The clownfish is an excellent aquarium pet. It is well-known for making appearances in movies like Finding Dory and Finding Nemo. It’s another name is anemonefish, which has come from the subfamily Amphiprioninae in the Pomacentridae family. These fishes are named so for the sea anemones where they make their accommodations. There are a total of 28 species that you will find in the category of anemonefishes. You can find them in different colors like yellow, pink, brown, black, red, and even multi-colored stripes. Many even show white patches or bars. A large anemonefish has the potential of reaching the length of 15 to 16 centimeters while a small one barely achieves the distance of 7 to 8 centimeters.
Majority of the false anemonefish tend to be orange with a total of three white patches on the body and the head. Their white bars are outlined in the color black. They have rounded tails and their dorsal fins are lined with not less than 11 spines.
Habitats And Distribution
These fishes generally survive in warmer waters like those of the Pacific and Indian Oceans. They can even be found in the Red Sea and the Great Barrier Reef. While majority of the species come with limited distributions, there are others that are widespread. These fishes can be found at sea bottoms in shallow lagoons and sheltered reefs.
Clownfish are omnivorous. They can survive on undigested food from host anemone. Here, it is essential to note that their fecal matter offers nutrients into the sea. Small zooplankton available in water columns is the main diet of these fishes. These include tunicate larvae and copepods. A tiny part of their diet also comes from algae. They also feed on the tentacles of host anemones.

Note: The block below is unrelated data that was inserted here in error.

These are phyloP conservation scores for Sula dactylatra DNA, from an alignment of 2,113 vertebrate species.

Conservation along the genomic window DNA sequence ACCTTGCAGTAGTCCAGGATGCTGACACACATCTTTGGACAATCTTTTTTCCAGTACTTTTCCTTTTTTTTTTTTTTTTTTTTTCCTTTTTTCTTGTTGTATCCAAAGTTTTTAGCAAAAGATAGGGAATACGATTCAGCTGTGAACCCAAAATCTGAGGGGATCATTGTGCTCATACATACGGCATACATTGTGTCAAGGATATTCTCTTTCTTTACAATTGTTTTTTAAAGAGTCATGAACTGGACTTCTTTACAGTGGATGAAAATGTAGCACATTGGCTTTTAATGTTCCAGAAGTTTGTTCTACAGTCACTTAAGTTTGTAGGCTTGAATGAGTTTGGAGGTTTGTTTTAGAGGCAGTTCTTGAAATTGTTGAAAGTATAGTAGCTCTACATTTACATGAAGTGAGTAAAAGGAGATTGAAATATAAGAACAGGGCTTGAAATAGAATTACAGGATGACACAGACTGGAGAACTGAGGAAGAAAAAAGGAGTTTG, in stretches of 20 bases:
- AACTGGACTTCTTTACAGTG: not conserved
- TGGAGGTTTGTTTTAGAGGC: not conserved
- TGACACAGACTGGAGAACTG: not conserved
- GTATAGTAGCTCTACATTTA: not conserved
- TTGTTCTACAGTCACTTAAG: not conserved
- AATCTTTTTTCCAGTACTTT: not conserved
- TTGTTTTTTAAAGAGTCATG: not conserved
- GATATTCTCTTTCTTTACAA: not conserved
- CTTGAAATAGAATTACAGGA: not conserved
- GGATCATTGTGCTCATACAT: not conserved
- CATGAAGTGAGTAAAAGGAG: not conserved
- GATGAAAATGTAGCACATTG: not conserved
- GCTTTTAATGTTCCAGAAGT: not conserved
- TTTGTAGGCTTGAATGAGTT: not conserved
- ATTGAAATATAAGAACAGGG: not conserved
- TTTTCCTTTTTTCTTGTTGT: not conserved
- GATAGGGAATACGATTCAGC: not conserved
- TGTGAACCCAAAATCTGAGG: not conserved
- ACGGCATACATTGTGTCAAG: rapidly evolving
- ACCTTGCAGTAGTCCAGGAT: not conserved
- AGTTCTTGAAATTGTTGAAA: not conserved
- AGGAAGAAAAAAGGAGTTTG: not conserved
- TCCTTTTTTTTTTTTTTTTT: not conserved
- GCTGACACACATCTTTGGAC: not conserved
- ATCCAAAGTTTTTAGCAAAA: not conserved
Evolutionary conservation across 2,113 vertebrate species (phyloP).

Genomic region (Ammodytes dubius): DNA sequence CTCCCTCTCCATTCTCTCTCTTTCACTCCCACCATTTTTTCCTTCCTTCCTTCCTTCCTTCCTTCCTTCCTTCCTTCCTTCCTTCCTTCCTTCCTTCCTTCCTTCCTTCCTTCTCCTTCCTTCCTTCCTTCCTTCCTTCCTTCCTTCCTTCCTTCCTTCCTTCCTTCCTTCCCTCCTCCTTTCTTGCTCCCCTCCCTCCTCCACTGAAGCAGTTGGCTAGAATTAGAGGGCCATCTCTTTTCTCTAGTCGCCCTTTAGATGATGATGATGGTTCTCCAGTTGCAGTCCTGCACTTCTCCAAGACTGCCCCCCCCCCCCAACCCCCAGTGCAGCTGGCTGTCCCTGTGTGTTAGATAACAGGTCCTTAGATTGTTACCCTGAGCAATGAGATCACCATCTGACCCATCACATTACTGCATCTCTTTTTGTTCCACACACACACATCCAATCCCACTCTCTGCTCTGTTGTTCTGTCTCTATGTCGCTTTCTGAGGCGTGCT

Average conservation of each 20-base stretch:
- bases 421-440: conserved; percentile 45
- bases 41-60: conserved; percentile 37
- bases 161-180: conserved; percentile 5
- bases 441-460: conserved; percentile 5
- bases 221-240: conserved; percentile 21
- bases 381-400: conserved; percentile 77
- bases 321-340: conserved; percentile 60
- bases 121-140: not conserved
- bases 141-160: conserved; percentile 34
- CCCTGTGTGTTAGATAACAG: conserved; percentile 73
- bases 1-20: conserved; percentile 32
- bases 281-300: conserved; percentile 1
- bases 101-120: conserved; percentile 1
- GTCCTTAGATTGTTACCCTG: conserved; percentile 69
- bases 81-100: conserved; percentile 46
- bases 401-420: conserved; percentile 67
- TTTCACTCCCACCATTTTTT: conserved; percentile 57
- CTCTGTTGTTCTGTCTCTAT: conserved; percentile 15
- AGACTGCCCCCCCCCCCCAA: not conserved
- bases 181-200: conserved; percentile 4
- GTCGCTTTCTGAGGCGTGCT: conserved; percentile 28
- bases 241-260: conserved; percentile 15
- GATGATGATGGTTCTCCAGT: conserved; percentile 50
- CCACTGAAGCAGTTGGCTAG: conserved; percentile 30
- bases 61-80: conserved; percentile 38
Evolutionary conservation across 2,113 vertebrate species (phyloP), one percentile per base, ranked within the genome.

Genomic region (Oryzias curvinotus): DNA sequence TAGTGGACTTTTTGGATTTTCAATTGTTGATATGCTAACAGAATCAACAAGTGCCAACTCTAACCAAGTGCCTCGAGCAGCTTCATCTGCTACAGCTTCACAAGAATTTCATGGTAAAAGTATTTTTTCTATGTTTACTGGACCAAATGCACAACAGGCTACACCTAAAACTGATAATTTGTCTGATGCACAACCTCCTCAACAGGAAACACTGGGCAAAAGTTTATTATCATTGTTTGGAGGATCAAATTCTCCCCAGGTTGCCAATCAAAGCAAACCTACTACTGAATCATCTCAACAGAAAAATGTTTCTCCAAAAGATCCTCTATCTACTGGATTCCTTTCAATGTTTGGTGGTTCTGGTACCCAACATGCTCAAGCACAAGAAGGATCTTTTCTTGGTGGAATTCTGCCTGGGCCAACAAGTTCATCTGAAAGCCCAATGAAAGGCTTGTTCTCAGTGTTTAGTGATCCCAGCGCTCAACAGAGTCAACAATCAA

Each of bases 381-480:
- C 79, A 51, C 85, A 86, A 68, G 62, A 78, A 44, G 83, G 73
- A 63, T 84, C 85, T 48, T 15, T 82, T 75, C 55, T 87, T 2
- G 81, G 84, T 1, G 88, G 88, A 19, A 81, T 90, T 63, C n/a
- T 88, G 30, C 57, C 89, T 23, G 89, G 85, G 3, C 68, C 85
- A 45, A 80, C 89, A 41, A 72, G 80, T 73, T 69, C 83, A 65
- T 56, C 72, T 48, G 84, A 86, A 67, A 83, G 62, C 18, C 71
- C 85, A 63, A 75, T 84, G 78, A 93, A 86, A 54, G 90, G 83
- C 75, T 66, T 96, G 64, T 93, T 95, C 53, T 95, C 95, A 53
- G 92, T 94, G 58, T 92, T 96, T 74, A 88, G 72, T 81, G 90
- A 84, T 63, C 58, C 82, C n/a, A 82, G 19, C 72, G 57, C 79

Anemonefishes are hermaphrodites. All of them are born male as per the National Geographic. These fishes have the potential of turning themselves female. However, once this change achieves, they cannot go back to being a male all over again. This change generally takes place during the mating procedure. The process involves two males becoming mates with the more significant and the more dominant fish becoming the female. These are social fishes that like living in groups led by a single dominant female. Other large fishes are the dominant males, and the smaller ones are smaller males. In the case of the female dies, the dominant male becomes female for replacing her.
Anemonefishes communicate simply by making clicking and popping sounds. Researchers are of the view that chatter helps in maintaining the file and the rank among the group members. It has also been laid down that sound serves as an interesting technique to prevent conflicts among the group members.
There is very little information available about the mating behaviors of these fishes. They begin their lives transparent or clear but while maturing, they start gaining color. In the form of juveniles, the young ones settle to reef bottoms to search for host anemones.